Wildlife Orphanage & Rehabilitation Center (W.O.R.C.)
T r i n i d a d   a n d   T o b a g o
We Handle All Indigenous Birds and Wildlife

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March, 2006

Our art exhibition on March 3rd and 4th was marvellously well received, both with patronage through the Trinidad and Tobago Art Society's Art Gallery itself and with a large number of donations. Thank you one and all for your kind support, we couldn't do it without you.

A new DVD has been released documenting WORC and recent cases, including a pelican with a badly broken wing. Copies of the DVD can be purchased for $100 TT from Elspeth Duncan, with all proceeds going to WORC.

February, 2006

A fundraiser is in the works for March, 2006! You will have the opportunity to support WORC's invaluable work and acquire a beautiful 8 X 10 photograph taken by one of Trinidad's foremost wildlife photographers. Info and previews of the images can be viewed at worc-exhibition.atspace.com.


January, 2006

Trinidad is dealing with an outbreak of Aspergillosis in several flocks of poultry. Although some members of the media and the public were worried about Avian Influenze (Avian Flu), reports from the Ministry of Agriculture indicate that the deaths are due to a fungus called Apergillus, which resides in the soil and organic matter as spores. These spores can become airborne and inhaled deep into the lungs where they cause one form of pneumonia. Humans are rarely affected -- Apergillosis is generally limited to only those humans who are immunocompromised.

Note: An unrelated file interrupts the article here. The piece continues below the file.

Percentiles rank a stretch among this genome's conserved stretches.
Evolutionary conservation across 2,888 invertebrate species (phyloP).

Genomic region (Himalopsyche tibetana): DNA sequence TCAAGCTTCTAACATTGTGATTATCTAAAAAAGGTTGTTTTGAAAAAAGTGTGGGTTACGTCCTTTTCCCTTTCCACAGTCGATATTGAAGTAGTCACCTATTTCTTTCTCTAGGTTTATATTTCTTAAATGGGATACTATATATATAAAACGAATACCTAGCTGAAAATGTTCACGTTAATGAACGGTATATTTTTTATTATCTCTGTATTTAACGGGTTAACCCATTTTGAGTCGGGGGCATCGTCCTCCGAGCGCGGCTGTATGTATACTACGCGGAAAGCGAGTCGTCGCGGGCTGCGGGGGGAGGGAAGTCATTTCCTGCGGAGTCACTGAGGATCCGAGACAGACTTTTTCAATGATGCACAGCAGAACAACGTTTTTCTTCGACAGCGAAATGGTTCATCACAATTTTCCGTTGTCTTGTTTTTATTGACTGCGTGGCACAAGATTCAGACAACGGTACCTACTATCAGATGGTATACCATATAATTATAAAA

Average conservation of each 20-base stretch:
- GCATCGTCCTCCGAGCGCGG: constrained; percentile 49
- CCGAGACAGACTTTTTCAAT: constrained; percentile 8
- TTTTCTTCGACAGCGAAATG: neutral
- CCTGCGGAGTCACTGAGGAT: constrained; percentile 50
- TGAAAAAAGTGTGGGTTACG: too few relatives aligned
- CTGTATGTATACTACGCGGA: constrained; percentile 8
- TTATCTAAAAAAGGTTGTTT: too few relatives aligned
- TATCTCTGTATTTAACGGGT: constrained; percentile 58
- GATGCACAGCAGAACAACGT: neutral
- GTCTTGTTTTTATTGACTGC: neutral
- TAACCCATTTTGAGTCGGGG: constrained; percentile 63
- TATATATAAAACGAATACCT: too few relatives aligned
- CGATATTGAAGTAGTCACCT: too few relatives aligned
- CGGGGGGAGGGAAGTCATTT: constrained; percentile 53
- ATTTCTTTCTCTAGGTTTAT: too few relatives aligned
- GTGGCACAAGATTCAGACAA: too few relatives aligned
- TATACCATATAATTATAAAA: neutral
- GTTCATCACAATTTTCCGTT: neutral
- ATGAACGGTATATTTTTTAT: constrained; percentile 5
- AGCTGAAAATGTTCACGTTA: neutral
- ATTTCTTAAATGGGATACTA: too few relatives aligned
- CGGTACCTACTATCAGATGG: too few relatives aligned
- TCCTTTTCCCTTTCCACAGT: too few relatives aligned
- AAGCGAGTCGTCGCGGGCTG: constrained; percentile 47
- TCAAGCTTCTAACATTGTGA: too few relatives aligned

Avian Influenza on the other hand is caused by a virus. The concern and the hype regarding avian flu is the potential for this virus to mutate and become easily transmissible between humans. The strain, H5N1, is an infectous form of the virus spread between both wild birds and domestic poultry. Infection in the wild rarely causes sickness in the bird, and infected birds can spread the virus in their droppings to domestic poultry, pigs or humans. Occassionally this strain infects a human who has come into direct infected poultry or a virus-contaminated surface. This particular strain causes approximately 50% fatality in humans but does not easily jump from human to human (i.e. is not easily transmissible). Unfortunately the influenza virus is known to mutate -- mutations can make a virus more or less infectious and therefore more or less dangerous. If you are handling a wild bird, be sure to wash your hands before eating or handling food.

November 02, 2005

We are very happy to report that our director, Ms. Detta Buch, was recently recognized with the Happy Hippy Hero's Award. Read the interview that was conducted prior to Detta receiving the award, and have a look at the ceremony.